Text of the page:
“Most writers find a niche and stick with it, but sometimes we like to try our hands at other genres. Your blog is a good place for experimentation. Just as your readers will let you know if you hit a home run or struck out with your usual writing, they will also let you know if you should dabble on in the new genre or stick to your ‘day job.’” – Writer Access
I am sure that with a little research you can find a lot more information to help you weigh the decision to start a blog or not. Today, I’ll give you just those three and now move on to our blog expo.
I was able to find a bunch of different posts that I liked for different reasons. I’ll start with something relevant for the current events, a piece I first found on Marcus Olang’s blog but which was first published on 1fm’s website:
A Tribute to Wangari Maathai: Mother, Sister, Leader, Heroine, Woman: She made international headlines again in 2004 when a committee in Norway saw her persistent pushes and saw it fit to ensure that the world takes note of this woman’s work, thus awarding her the Nobel Peace Prize. Read the tribute here.
Clearing Chronicles II: Clearing from the University of Nairobi~ the process by which a former student prepares to graduate~ is a bitch, its a rabid bitch that’s suckling its young. in these chronicles I relay my adventures riding this bitch. Read the Chronicles by Waywardfoe.
Born to Sapphire: Before Hailey and I leave the house, we will kiss Heidi goodbye and we will not forget to wave. She will wave back and say something close to ‘Byeee” in baby language. With her two pairs of front teeth, she will bless our day with a wide grin and keep waving and waving since this is a new ‘discovery’ she made the other day. Read Renneeisance’s September Sapphire.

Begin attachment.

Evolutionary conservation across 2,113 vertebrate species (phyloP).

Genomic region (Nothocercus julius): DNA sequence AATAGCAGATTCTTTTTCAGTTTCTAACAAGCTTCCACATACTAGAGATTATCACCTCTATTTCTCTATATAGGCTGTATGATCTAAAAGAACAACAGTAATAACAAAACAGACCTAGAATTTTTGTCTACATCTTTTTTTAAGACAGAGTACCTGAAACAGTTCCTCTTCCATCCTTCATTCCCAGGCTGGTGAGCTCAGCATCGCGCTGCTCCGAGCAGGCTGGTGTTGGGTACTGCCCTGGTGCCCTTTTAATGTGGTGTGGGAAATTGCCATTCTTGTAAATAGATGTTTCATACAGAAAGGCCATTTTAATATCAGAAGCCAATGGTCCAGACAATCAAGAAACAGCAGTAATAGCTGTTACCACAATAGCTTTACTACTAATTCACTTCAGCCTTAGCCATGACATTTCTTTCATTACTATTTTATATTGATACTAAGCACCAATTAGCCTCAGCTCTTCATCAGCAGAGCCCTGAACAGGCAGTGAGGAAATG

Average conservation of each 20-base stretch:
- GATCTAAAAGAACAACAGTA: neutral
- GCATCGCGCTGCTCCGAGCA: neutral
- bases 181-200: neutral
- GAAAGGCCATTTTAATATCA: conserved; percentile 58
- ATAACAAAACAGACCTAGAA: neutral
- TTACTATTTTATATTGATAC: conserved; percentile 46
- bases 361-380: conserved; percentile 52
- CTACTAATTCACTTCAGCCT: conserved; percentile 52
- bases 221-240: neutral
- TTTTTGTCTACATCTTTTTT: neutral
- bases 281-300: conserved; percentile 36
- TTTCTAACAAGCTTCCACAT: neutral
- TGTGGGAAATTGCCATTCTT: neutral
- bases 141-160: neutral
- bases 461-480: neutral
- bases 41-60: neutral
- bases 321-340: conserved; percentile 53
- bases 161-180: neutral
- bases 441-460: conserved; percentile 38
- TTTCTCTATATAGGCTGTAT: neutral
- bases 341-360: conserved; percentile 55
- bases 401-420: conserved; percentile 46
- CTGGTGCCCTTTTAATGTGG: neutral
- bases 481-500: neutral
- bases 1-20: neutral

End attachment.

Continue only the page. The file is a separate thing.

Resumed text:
Treasure – A Poem: I found this poem just perchance. I was looking for something that would help me explain the memory of a brother I lost ten years ago next month. And I found Treasured by Baru.
20 Questions: What have I struggled with in the past that might also affect the upcoming week? Only Jill Scott knows what I am going though right now, “I can’t eat, I can’t sleep anymore… waiting for love to walk through the door, I wish I didn’t miss you anymore!.. More like I need the old me back; I don’t need this right now, not when I have so many important things going on. Read Bobbui’s other 19 Answers to 20 questions.
I may have mentioned somewhere else: People blog for different reasons. People write for different reasons. Indeed, people live for different reasons. If you live to write, then write whichever way that comes to you!
To nominate a blog post for next month’s Fabulous on the Blog, please send me email to email@example.com with the Subject Marked: Blog Nomination.
Next week is Poetry week: Poetry Genre: Choose your style. Poetry topic: Choose your topic. Deadline: Friday 7th October 2011 4pm East African Time.
If you have any lingering doubts on the Writers’ Community schedules see the guidelines.
Until next week, happy reading!